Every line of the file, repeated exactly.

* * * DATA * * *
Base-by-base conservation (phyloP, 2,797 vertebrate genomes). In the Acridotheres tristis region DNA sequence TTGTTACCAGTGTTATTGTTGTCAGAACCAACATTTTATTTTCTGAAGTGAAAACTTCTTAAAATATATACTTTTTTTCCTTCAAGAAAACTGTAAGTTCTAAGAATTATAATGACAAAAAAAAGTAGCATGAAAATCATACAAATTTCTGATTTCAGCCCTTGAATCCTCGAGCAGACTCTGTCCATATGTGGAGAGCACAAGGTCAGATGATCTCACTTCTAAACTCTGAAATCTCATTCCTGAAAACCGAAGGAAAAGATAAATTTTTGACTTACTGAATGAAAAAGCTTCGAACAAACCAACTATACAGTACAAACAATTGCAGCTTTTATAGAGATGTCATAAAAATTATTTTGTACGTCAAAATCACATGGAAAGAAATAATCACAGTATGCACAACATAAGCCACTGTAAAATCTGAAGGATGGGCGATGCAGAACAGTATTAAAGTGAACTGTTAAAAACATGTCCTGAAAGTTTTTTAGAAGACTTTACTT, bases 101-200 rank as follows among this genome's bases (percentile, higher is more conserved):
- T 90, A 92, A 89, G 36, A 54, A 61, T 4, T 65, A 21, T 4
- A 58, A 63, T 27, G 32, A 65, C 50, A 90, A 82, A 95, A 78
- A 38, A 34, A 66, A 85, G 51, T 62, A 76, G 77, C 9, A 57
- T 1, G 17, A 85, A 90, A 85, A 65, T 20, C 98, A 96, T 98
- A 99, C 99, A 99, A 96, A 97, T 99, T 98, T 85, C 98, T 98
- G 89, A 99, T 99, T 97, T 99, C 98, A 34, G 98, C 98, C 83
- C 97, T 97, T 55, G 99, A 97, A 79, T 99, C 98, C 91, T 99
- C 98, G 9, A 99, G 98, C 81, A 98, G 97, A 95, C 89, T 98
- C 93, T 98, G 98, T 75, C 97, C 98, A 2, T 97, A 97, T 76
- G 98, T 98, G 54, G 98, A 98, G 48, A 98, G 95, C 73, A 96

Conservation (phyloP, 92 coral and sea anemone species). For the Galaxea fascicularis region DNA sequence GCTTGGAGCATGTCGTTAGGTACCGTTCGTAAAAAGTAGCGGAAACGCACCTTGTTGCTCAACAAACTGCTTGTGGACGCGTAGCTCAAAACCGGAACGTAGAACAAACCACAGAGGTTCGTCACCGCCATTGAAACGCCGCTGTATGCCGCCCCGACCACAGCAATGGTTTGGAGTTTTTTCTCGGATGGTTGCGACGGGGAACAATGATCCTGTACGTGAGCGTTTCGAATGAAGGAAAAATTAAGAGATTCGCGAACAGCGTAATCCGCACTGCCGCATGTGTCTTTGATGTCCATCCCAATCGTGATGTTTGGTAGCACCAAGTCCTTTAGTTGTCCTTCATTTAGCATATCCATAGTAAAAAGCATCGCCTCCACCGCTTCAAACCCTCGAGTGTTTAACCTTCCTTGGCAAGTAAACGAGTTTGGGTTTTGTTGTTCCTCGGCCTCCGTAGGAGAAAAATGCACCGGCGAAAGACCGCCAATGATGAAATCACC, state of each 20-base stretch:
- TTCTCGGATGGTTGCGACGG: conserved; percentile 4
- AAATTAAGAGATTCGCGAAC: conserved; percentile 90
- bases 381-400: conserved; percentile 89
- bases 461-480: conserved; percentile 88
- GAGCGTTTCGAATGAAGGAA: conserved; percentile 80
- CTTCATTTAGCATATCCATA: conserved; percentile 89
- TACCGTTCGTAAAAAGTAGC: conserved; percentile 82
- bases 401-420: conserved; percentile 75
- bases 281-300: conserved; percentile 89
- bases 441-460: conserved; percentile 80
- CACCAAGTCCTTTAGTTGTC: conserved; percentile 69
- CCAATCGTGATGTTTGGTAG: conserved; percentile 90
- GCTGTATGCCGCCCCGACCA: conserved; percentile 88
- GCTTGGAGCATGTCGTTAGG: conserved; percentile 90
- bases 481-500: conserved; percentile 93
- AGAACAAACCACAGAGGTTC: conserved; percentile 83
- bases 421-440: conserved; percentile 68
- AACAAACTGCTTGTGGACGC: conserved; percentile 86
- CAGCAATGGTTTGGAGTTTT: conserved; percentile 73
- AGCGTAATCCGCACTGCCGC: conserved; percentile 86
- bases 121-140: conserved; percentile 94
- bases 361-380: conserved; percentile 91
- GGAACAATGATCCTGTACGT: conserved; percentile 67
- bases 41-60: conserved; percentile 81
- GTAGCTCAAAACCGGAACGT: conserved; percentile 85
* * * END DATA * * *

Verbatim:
Base-by-base conservation (phyloP, 2,797 vertebrate genomes). In the Acridotheres tristis region DNA sequence TTGTTACCAGTGTTATTGTTGTCAGAACCAACATTTTATTTTCTGAAGTGAAAACTTCTTAAAATATATACTTTTTTTCCTTCAAGAAAACTGTAAGTTCTAAGAATTATAATGACAAAAAAAAGTAGCATGAAAATCATACAAATTTCTGATTTCAGCCCTTGAATCCTCGAGCAGACTCTGTCCATATGTGGAGAGCACAAGGTCAGATGATCTCACTTCTAAACTCTGAAATCTCATTCCTGAAAACCGAAGGAAAAGATAAATTTTTGACTTACTGAATGAAAAAGCTTCGAACAAACCAACTATACAGTACAAACAATTGCAGCTTTTATAGAGATGTCATAAAAATTATTTTGTACGTCAAAATCACATGGAAAGAAATAATCACAGTATGCACAACATAAGCCACTGTAAAATCTGAAGGATGGGCGATGCAGAACAGTATTAAAGTGAACTGTTAAAAACATGTCCTGAAAGTTTTTTAGAAGACTTTACTT, bases 101-200 rank as follows among this genome's bases (percentile, higher is more conserved):
- T 90, A 92, A 89, G 36, A 54, A 61, T 4, T 65, A 21, T 4
- A 58, A 63, T 27, G 32, A 65, C 50, A 90, A 82, A 95, A 78
- A 38, A 34, A 66, A 85, G 51, T 62, A 76, G 77, C 9, A 57
- T 1, G 17, A 85, A 90, A 85, A 65, T 20, C 98, A 96, T 98
- A 99, C 99, A 99, A 96, A 97, T 99, T 98, T 85, C 98, T 98
- G 89, A 99, T 99, T 97, T 99, C 98, A 34, G 98, C 98, C 83
- C 97, T 97, T 55, G 99, A 97, A 79, T 99, C 98, C 91, T 99
- C 98, G 9, A 99, G 98, C 81, A 98, G 97, A 95, C 89, T 98
- C 93, T 98, G 98, T 75, C 97, C 98, A 2, T 97, A 97, T 76
- G 98, T 98, G 54, G 98, A 98, G 48, A 98, G 95, C 73, A 96

Conservation (phyloP, 92 coral and sea anemone species). For the Galaxea fascicularis region DNA sequence GCTTGGAGCATGTCGTTAGGTACCGTTCGTAAAAAGTAGCGGAAACGCACCTTGTTGCTCAACAAACTGCTTGTGGACGCGTAGCTCAAAACCGGAACGTAGAACAAACCACAGAGGTTCGTCACCGCCATTGAAACGCCGCTGTATGCCGCCCCGACCACAGCAATGGTTTGGAGTTTTTTCTCGGATGGTTGCGACGGGGAACAATGATCCTGTACGTGAGCGTTTCGAATGAAGGAAAAATTAAGAGATTCGCGAACAGCGTAATCCGCACTGCCGCATGTGTCTTTGATGTCCATCCCAATCGTGATGTTTGGTAGCACCAAGTCCTTTAGTTGTCCTTCATTTAGCATATCCATAGTAAAAAGCATCGCCTCCACCGCTTCAAACCCTCGAGTGTTTAACCTTCCTTGGCAAGTAAACGAGTTTGGGTTTTGTTGTTCCTCGGCCTCCGTAGGAGAAAAATGCACCGGCGAAAGACCGCCAATGATGAAATCACC, state of each 20-base stretch:
- TTCTCGGATGGTTGCGACGG: conserved; percentile 4
- AAATTAAGAGATTCGCGAAC: conserved; percentile 90
- bases 381-400: conserved; percentile 89
- bases 461-480: conserved; percentile 88
- GAGCGTTTCGAATGAAGGAA: conserved; percentile 80
- CTTCATTTAGCATATCCATA: conserved; percentile 89
- TACCGTTCGTAAAAAGTAGC: conserved; percentile 82
- bases 401-420: conserved; percentile 75
- bases 281-300: conserved; percentile 89
- bases 441-460: conserved; percentile 80
- CACCAAGTCCTTTAGTTGTC: conserved; percentile 69
- CCAATCGTGATGTTTGGTAG: conserved; percentile 90
- GCTGTATGCCGCCCCGACCA: conserved; percentile 88
- GCTTGGAGCATGTCGTTAGG: conserved; percentile 90
- bases 481-500: conserved; percentile 93
- AGAACAAACCACAGAGGTTC: conserved; percentile 83
- bases 421-440: conserved; percentile 68
- AACAAACTGCTTGTGGACGC: conserved; percentile 86
- CAGCAATGGTTTGGAGTTTT: conserved; percentile 73
- AGCGTAATCCGCACTGCCGC: conserved; percentile 86
- bases 121-140: conserved; percentile 94
- bases 361-380: conserved; percentile 91
- GGAACAATGATCCTGTACGT: conserved; percentile 67
- bases 41-60: conserved; percentile 81
- GTAGCTCAAAACCGGAACGT: conserved; percentile 85